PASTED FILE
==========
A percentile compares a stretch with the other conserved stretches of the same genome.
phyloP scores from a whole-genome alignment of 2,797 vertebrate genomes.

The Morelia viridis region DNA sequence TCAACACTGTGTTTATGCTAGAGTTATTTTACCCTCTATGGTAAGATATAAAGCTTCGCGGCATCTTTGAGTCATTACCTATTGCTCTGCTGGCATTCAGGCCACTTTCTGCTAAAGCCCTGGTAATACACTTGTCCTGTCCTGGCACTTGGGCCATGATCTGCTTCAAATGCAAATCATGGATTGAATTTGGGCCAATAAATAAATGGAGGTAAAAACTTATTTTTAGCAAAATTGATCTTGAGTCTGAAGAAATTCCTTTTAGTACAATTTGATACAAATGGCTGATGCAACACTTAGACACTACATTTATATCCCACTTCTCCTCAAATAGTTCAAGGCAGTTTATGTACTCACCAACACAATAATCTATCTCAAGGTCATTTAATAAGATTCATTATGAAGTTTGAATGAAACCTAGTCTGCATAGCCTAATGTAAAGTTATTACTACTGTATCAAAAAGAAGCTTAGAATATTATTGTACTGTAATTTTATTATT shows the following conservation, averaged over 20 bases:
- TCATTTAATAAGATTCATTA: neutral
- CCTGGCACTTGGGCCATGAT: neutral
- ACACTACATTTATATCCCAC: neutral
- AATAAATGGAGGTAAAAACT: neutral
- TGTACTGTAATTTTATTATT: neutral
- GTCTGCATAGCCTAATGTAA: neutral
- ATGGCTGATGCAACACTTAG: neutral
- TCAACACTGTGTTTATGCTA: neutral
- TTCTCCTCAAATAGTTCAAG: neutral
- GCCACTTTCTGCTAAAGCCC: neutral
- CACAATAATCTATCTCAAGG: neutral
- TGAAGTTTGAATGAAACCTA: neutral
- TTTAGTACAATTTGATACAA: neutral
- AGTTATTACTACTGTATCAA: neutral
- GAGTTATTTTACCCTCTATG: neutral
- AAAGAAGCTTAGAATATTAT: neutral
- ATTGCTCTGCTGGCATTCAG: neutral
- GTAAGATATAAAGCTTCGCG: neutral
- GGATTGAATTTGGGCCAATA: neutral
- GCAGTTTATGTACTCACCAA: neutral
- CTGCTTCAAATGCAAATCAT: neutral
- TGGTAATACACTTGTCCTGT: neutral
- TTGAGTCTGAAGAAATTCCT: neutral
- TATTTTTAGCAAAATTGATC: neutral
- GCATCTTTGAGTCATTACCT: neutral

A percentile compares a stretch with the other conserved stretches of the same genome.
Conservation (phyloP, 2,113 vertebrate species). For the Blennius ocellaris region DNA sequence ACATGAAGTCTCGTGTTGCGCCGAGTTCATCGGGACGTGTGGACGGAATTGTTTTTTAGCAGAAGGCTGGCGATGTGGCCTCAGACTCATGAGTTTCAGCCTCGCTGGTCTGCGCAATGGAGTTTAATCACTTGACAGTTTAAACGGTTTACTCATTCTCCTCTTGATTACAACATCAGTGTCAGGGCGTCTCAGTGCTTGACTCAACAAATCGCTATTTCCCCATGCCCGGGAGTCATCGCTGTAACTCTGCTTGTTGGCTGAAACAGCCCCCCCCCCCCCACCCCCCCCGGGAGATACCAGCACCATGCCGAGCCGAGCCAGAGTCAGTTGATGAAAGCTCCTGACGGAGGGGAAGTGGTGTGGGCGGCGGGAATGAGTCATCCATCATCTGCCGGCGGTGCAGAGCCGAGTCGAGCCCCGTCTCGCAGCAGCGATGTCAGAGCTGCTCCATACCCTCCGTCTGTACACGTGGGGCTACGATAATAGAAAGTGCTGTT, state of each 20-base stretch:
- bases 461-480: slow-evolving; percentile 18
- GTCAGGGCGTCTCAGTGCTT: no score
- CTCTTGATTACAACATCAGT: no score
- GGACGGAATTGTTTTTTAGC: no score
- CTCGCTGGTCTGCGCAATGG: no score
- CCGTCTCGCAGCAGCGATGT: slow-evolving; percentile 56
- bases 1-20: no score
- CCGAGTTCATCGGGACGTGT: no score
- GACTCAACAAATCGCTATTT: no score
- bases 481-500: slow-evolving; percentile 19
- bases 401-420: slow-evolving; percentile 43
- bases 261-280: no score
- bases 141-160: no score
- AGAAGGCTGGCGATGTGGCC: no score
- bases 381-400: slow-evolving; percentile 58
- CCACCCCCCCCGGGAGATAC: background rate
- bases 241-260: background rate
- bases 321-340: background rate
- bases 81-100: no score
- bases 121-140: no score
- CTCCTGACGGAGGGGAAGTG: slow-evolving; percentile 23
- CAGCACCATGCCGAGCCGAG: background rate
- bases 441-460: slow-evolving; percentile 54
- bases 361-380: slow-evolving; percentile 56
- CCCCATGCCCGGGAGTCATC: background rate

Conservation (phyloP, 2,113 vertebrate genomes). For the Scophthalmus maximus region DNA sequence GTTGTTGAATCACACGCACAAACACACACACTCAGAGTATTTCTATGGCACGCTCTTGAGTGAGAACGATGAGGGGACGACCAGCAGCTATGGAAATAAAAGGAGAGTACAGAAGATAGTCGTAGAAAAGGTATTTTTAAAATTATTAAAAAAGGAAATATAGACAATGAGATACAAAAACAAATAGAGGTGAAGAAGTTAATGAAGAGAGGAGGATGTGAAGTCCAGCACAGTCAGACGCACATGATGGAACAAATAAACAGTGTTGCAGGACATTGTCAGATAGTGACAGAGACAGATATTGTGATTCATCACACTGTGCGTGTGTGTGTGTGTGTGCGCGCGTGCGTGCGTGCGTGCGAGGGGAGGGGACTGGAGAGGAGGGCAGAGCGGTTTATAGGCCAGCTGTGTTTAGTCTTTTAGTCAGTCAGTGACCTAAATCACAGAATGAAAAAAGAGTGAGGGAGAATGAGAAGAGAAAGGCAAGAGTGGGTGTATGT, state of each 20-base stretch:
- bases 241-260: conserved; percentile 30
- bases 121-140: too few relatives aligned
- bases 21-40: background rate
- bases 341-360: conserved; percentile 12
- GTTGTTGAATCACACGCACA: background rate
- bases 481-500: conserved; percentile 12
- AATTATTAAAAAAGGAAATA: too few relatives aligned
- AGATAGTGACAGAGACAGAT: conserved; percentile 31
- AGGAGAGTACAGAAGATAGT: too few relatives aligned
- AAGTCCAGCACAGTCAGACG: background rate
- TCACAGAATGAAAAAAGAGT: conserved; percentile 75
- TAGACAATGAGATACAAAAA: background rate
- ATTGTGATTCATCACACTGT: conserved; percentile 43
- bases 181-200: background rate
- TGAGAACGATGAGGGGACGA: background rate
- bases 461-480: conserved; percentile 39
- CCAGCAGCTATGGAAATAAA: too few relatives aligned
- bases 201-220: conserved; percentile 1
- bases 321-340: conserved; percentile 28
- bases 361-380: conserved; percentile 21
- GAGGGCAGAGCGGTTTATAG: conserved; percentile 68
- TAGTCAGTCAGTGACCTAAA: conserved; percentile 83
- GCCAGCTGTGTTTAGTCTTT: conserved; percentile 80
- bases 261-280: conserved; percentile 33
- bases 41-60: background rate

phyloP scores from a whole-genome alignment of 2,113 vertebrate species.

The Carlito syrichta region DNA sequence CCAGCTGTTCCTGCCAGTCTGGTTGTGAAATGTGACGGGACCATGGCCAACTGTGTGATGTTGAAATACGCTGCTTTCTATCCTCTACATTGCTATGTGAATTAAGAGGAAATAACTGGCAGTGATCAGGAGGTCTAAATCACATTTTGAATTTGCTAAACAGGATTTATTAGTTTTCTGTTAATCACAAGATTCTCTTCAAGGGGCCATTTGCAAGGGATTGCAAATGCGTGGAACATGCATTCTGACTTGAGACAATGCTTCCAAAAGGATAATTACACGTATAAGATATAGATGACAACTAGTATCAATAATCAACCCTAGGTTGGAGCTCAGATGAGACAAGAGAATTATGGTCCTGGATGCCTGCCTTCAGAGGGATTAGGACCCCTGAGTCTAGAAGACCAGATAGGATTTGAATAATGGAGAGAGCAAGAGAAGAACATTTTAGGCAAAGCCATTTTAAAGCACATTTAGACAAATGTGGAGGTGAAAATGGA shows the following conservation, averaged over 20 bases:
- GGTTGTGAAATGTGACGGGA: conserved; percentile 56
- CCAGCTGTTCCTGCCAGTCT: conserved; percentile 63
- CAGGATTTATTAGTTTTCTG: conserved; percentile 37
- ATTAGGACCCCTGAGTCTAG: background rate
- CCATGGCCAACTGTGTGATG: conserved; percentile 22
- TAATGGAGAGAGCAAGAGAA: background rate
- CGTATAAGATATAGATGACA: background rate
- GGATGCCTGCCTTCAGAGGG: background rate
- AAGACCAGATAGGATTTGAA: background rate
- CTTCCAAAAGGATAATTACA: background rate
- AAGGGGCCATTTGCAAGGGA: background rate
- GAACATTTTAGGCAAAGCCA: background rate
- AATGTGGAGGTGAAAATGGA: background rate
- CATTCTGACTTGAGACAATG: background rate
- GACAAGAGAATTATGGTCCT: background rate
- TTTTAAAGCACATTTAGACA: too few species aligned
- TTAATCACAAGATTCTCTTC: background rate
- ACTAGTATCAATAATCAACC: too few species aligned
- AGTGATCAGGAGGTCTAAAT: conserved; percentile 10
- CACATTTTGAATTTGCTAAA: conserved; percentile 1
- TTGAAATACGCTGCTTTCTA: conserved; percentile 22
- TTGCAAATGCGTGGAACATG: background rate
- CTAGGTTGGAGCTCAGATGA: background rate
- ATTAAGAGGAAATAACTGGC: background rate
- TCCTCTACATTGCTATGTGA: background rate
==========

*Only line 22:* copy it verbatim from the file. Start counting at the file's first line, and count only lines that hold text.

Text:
- GGATTGAATTTGGGCCAATA: neutral